Cut|Color|Post

excerpts, quips, and musings on the production and post-production industry, and other stuff of interest

Why 4K Isn't a Safe Bet

As we lead up to NAB 2014 I thought this a fitting reminder for what we'll be assaulted with while at the various exhibits next week. Every manufacture will likely be touting some 4K aspect to their hardware, software, lenses, camera, storage, or compression. There is still no reliable way to deliver 4K to the end user.

John Bourbonais, Cinematographer, writing for Broadcast Engineering on 4K:

Camera manufacturers stoke our egos with the thought that if we shoot 4K, we’ll be able to improve the overall quality of our production, expand our business, be more creative, use the footage forever and become a Hollywood filmmaker. Since 1998, the advertising buzz surrounding technologies such as 24p standard definition, 1080i HD, 1080p HD, 720p HD, 720p Variable Frame Rate, 1” imagers and the like have had compelling reasons that drove their success. However, some touted technologies such as the biggest marketing debacle in the past 15 years — 3-D TV — have not lived up to expectations, and 4K technology is another flash in the pan despite what equipment manufacturers tell us. The most oft-repeated promises for improvement are in the areas of quality, post, delivery and future proofing, but here is why that will not hold up.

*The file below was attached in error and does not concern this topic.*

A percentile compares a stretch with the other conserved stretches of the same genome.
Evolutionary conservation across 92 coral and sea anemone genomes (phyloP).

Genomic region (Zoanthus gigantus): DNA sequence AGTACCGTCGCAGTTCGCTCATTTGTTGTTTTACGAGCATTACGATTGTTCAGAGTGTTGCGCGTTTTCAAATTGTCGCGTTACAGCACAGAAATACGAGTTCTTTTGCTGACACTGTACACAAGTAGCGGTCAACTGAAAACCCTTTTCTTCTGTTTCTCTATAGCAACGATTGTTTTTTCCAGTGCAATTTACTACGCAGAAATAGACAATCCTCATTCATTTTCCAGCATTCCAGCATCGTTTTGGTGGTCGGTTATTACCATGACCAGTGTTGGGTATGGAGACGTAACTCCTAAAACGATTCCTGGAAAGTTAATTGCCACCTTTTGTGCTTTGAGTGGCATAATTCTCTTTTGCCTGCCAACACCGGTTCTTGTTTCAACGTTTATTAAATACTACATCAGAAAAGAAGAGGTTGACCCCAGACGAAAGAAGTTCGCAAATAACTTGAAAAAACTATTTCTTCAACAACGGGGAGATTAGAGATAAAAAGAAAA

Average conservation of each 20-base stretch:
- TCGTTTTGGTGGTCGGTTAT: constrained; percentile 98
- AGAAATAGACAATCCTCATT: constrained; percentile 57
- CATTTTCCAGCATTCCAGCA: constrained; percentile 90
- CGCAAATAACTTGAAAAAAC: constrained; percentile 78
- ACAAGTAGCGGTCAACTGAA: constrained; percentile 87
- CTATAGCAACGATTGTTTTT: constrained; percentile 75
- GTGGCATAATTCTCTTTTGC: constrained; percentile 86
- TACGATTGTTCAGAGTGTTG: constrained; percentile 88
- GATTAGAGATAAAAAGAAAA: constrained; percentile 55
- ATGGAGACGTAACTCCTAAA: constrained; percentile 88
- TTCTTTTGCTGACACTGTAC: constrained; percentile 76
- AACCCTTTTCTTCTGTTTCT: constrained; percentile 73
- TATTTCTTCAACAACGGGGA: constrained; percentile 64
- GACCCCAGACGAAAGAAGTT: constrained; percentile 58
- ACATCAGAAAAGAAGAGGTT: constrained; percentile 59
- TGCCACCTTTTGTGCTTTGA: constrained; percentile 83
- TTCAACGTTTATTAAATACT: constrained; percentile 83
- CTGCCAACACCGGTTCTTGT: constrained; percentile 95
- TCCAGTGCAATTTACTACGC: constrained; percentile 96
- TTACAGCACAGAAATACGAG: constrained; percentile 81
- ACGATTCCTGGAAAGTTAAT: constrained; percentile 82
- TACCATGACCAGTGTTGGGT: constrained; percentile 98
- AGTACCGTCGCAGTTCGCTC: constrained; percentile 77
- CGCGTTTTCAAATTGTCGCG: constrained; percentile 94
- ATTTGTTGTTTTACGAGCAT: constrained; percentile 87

His writing about quality, post, and delivery are spot on. I've already written about some of the problems with 4K before, see here and here. While 4K has some limited uses for today's productions I don't think it's the magic-bullet that many in our industry are making it out to be (or manufacturing advertisers are making it out to be).